Regardless of the ongoing new-species-or-not debate there must be further investigation of the context of the remains.  As Hawks (2007) highlights it is the exact nature of where H. floresiensis fits in both the evolutionary tree and the archaeological context of Asia that remains to be thoroughly demonstrated.  This can only be determined by further finds with consolidated archaeological contexts over an extensive period of time and, with luck, further specimens of this hopeful new species.  The specimens of this population found on Flores, Indonesia, are both tantalising for the human evolution implications and frustrating for their apparent uniqueness in location and time.  As such the Flores H. floresiensis remains are surely one of the most interesting and divisive points of interest in the palaeoanthropological world today.


(1). A new analysis of the chosen radiocarbon samples and the stratigraphy of the cave site by Sutikna et al. (2016) has led to a serious revision in the chronology of the Homo floresiensis fossils.  It seems that all fossil evidence of H. floresiensis is older than 60,000 years, which is a major revision and leaves a lot of questions regarding the contextual material culture and faunal remains and their association with the fossil hominins.  John Hawks has covered the implications that this new article by Sutikna et al. has in a detailed and interesting read, check it out here.

(2). An excellent counter example of this is the University of the Witwatersrand and National Geographic funded Rising Star project currently underway in South Africa, where the remains of a spectacular palaeoanthropological site (with the evidence of numerous hominin individuals of some importance) has been well and truly open to researchers and members of the public to take part in and to learn about.  This has included an extensive and on-going social media presence and an open call for researchers to join collaborative workshops to study the remains.

Lean More

  • The Smithsonian Institute has a handy guide in introducing the hominins of human evolution at the Human Origins website and, as a part of this, there is a nice guide to H. floresiensis.
  •  For a full round of the issues involved in the research of H. floresiensis and the LB1 type fossil, I highly recommend reading the Wikipedia entry on the species which covers all pertinent academic articles published.


Benton, A. 2014. Was the “Hobbit” a Human with Downs Syndrome? Probably Not. EvoAnth. Accessed 19/08/14. (Open Access).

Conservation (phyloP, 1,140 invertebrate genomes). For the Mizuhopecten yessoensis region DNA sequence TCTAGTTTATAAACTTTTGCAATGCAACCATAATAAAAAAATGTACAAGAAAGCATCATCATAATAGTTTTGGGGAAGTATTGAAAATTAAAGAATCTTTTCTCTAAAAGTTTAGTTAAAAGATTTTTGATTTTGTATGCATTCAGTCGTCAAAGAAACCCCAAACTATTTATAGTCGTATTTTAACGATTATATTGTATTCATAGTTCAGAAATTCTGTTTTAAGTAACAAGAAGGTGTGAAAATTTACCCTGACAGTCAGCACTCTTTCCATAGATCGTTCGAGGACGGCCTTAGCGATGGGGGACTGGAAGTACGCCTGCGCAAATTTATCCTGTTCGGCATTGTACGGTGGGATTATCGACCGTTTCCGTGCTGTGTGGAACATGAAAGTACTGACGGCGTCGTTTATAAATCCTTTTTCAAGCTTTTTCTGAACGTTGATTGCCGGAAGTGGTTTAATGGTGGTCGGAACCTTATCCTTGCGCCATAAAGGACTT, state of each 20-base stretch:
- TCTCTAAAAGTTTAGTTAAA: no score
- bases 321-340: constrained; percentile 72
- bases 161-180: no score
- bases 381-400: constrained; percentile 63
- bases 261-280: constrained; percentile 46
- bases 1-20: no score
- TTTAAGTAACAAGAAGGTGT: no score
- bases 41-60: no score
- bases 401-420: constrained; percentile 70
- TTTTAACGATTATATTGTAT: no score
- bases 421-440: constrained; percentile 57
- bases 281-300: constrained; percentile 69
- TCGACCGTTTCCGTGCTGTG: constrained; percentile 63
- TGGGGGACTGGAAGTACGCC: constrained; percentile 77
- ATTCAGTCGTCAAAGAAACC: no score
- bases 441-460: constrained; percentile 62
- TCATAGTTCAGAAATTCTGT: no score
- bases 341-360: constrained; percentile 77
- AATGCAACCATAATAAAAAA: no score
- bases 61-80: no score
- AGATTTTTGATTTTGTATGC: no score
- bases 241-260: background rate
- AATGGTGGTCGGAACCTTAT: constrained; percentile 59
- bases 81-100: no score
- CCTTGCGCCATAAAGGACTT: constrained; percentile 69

Brown, P. 2012. LB1 and LB6 Homo floresiensis are Not Modern Human (Homo sapiens) Cretins. Journal of Human Evolution. 62 (2): 201-224.

Brown, P., Sutikna, T., Morwood, M. J., Soejono, R. P., Jatmiko, Wayhu Saptomo, E. & Rokus Awe Due. 2004. A New Small-Bodied Hominin from the Late Pleistocene of Flores, IndonesiaNature. 431 (7012): 1055–1061.

Eckhardt, R. B., Henneburg, M., Weller, A. S. & Hsu, K. J. 2014. Rare Events in Earth History Include the LB1 Human Skeleton from Flores, Indonesia, as a Developmental Singularity, not a Unique Taxon. PNAS. 111 (33): 11961-11966. (Open Access).

Falk, D., Hildebot, C., Smith, K., Morwood, M. J., Sutikna, T., Brown, P., Jatmiko, E. W. S., Brunsden, B. & Prior, F. 2005. The Brain of LB1, Homo floresiensis. Science. 308 (5719): 242-245.

Falk, D., Hildebolt, C., Smith, K., Jungers, W., Larson, S., Morwood, M., Sutikna, T., Jatmiko, E. W. S. & Prior, S. 2009. The Type Specimen (LB1) of Homo floresiensis Did Hot Have Laron Syndrome. American Journal of Physical Anthropology. 140 (1): 52-63.

Hawks, J. 2007. Another Diagnosis for a Hobbit. John Hawk’s Weblog. Accessed 24/08/14. (Open Access).

Henneberg, M., Eckhardt, R. B., Chavanaves, S. & Hsu, K. J. 2014. Evolved Developmental Homeostasis Disturbed in LB1 from Flores, Indonesia, Denotes Down Syndrome and Not Diagnostic Traits of the Invalid Species Homo floresiensis. PNAS. Early View: 1-6. (Open Access).

McKie, R. 2014. Homo floresiensis: Scientists Clash Over Claims ‘Hobbit Man’ was Modern Human with Downs Syndrome. The Guardian. Accessed 19/08/14.

Oxnard, C., Obendorf, P. J. & Kefford, B. J. 2010. Post-Cranial Skeletons of Hypothyroid Cretins Show a Similar Anatomical Mosaic as Homo floresiensis. PLoS ONE. 5 (9): 1-11. (Open Access).

Reich, D., Green, R. E., Kircher, M., Krause, J. Patterson, N., Durand, E. Y., Viola, B., Briggs, A. W. & Stenzel, U. et al. 2010. Genetic History of an Archaic Hominin Group from Denisova Cave in Siberia. Nature. 468 (7327): 1053–1060. (Open Access).

Sutikna, T., Tocheri, M. W., Morwood, M. J., Saptomo, E. W., Awe, R. D., Wasisto, S. … & Storey, M. 2016. Revised Stratigraphy and Chronology for Homo floresiensis at Liang Bua in Indonesia. Nature. In Press. doi:10.1038/nature17179.

Palaeo Updates: Call for Palaeoanthropologists to Study Rising Star Hominin Remains and Start of John Hawks Human Evolution MOOC

22 Jan

Another quick post here but one that highlights a project that is pretty impressive in its implications for palaeoanthropology.  Also noted here is the start of a MOOC (Massively open online course) on human evolution that may interest the readers of this blog.

The Rising Star Expedition in South Africa has uncovered around 1200 skeletal elements from around 12 individual hominins in the first season of excavation, an unparalleled find in the excavation of palaeoanthropological sites.  Now the project is advertising openly for early career scientists to examine and describe the skeletal remains found in the cave (my favourite quote: “Palaeoheaven has arrived, it’s just solid fossils”).  This is a unique opportunity in the field of paelaeoanthropology.  Typically fossil hominin sites are kept secret with only a lucky few allowed access to prepare, study and describe the fossils once they have been carefully excavated on site and taken to a palaeo laboratory to be looked at in more detail.  This is usually a process that can take years of careful work by a small team.